Princeton scientists have found that mice are less anxious about experiencing stressors, such as entering a pool of cold water, when they are allowed regular exercise. The report, recently published in the Journal of Neuroscience, explains the experiment and how the “[mice’s] brains exhibited a spike in the activity of neurons that shut off excitement in the ventral hippocampus, a brain region shown to regulate anxiety.” Princeton’s Elizabeth Gould said that by helping researchers pinpoint brain cells and regions important to anxiety regulation, the study will work to create a better understanding of human anxiety disorders and help treat them in the future.
What’s the Big Idea?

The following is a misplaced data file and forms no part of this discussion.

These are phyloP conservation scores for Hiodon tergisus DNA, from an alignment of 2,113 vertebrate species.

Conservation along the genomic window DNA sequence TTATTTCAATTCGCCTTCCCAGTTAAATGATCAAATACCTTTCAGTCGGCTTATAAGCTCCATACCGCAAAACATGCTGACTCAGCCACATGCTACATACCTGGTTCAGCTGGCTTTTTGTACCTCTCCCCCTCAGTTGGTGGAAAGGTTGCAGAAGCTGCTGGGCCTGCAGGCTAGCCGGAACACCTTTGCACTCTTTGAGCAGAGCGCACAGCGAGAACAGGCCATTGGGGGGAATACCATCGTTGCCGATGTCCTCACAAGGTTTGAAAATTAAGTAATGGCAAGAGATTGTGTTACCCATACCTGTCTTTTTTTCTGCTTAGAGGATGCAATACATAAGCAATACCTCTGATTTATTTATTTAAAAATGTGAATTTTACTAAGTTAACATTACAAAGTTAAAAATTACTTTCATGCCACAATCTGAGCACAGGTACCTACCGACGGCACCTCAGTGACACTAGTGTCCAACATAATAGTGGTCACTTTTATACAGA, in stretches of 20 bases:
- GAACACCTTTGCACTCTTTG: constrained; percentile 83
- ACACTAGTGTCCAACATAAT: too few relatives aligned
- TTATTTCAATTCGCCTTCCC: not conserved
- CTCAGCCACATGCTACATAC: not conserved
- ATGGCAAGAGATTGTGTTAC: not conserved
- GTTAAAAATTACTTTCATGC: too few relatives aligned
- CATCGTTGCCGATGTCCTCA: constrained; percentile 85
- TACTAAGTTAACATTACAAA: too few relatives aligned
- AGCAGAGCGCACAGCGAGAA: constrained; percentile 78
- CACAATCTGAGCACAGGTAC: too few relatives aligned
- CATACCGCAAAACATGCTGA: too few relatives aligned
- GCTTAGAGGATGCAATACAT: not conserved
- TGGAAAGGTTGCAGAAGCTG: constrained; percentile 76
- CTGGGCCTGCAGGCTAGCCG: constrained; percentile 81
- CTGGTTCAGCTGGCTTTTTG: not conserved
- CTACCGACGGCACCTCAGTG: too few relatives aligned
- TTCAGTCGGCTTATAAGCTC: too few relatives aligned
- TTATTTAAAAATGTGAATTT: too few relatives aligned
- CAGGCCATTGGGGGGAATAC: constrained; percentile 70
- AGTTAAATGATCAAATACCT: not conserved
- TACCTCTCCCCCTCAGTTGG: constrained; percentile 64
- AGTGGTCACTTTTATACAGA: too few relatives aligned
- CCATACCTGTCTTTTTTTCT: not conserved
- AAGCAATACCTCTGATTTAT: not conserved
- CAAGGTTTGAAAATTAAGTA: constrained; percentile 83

A larger trend demonstrated by the study, according to Gould, is the brain’s ability to adapt and tailor its own processes to an organism’s lifestyle or surroundings. “A higher likelihood of anxious behavior may have an adaptive advantage for less physically fit creatures. Anxiety often manifests itself in avoidant behavior and avoiding potentially dangerous situations would increase the likelihood of survival, particularly for those less capable of responding with a ‘fight or flight’ reaction, she said.” Understanding how the brain regulates anxious behavior could yield potential clues about helping people with anxiety disorders.